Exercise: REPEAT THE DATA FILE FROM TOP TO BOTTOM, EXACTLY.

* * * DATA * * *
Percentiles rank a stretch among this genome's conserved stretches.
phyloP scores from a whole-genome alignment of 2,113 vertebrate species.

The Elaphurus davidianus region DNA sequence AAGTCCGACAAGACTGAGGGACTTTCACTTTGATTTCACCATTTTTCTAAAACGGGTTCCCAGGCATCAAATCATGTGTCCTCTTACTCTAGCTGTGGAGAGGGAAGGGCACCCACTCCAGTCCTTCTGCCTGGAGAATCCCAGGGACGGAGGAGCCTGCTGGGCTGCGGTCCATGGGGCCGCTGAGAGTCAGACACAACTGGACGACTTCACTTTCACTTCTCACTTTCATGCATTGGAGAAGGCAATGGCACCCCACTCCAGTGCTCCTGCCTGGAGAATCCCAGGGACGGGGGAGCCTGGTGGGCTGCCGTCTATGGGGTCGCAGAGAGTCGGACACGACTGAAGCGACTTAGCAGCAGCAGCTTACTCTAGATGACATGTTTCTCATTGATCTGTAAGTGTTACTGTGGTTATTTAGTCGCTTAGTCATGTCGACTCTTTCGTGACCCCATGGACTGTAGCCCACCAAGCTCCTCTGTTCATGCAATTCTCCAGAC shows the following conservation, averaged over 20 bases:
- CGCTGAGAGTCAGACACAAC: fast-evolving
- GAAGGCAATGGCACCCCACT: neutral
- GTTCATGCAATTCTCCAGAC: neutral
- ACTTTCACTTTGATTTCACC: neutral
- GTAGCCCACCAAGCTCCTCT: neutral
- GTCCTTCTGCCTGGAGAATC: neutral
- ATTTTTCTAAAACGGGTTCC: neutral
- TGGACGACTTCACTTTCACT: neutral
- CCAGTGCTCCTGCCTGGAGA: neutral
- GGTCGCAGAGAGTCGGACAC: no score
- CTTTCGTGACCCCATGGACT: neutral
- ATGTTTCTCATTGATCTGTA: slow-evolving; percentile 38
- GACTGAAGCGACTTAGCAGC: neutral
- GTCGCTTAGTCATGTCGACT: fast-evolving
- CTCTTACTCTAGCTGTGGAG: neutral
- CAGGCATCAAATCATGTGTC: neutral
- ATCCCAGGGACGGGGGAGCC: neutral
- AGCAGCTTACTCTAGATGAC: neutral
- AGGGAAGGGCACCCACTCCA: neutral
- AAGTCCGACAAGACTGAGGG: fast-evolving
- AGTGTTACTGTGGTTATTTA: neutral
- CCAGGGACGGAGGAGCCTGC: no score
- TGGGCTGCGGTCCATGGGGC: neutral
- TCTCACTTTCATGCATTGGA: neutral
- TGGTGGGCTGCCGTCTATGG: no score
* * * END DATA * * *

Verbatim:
Percentiles rank a stretch among this genome's conserved stretches.
phyloP scores from a whole-genome alignment of 2,113 vertebrate species.

The Elaphurus davidianus region DNA sequence AAGTCCGACAAGACTGAGGGACTTTCACTTTGATTTCACCATTTTTCTAAAACGGGTTCCCAGGCATCAAATCATGTGTCCTCTTACTCTAGCTGTGGAGAGGGAAGGGCACCCACTCCAGTCCTTCTGCCTGGAGAATCCCAGGGACGGAGGAGCCTGCTGGGCTGCGGTCCATGGGGCCGCTGAGAGTCAGACACAACTGGACGACTTCACTTTCACTTCTCACTTTCATGCATTGGAGAAGGCAATGGCACCCCACTCCAGTGCTCCTGCCTGGAGAATCCCAGGGACGGGGGAGCCTGGTGGGCTGCCGTCTATGGGGTCGCAGAGAGTCGGACACGACTGAAGCGACTTAGCAGCAGCAGCTTACTCTAGATGACATGTTTCTCATTGATCTGTAAGTGTTACTGTGGTTATTTAGTCGCTTAGTCATGTCGACTCTTTCGTGACCCCATGGACTGTAGCCCACCAAGCTCCTCTGTTCATGCAATTCTCCAGAC shows the following conservation, averaged over 20 bases:
- CGCTGAGAGTCAGACACAAC: fast-evolving
- GAAGGCAATGGCACCCCACT: neutral
- GTTCATGCAATTCTCCAGAC: neutral
- ACTTTCACTTTGATTTCACC: neutral
- GTAGCCCACCAAGCTCCTCT: neutral
- GTCCTTCTGCCTGGAGAATC: neutral
- ATTTTTCTAAAACGGGTTCC: neutral
- TGGACGACTTCACTTTCACT: neutral
- CCAGTGCTCCTGCCTGGAGA: neutral
- GGTCGCAGAGAGTCGGACAC: no score
- CTTTCGTGACCCCATGGACT: neutral
- ATGTTTCTCATTGATCTGTA: slow-evolving; percentile 38
- GACTGAAGCGACTTAGCAGC: neutral
- GTCGCTTAGTCATGTCGACT: fast-evolving
- CTCTTACTCTAGCTGTGGAG: neutral
- CAGGCATCAAATCATGTGTC: neutral
- ATCCCAGGGACGGGGGAGCC: neutral
- AGCAGCTTACTCTAGATGAC: neutral
- AGGGAAGGGCACCCACTCCA: neutral
- AAGTCCGACAAGACTGAGGG: fast-evolving
- AGTGTTACTGTGGTTATTTA: neutral
- CCAGGGACGGAGGAGCCTGC: no score
- TGGGCTGCGGTCCATGGGGC: neutral
- TCTCACTTTCATGCATTGGA: neutral
- TGGTGGGCTGCCGTCTATGG: no score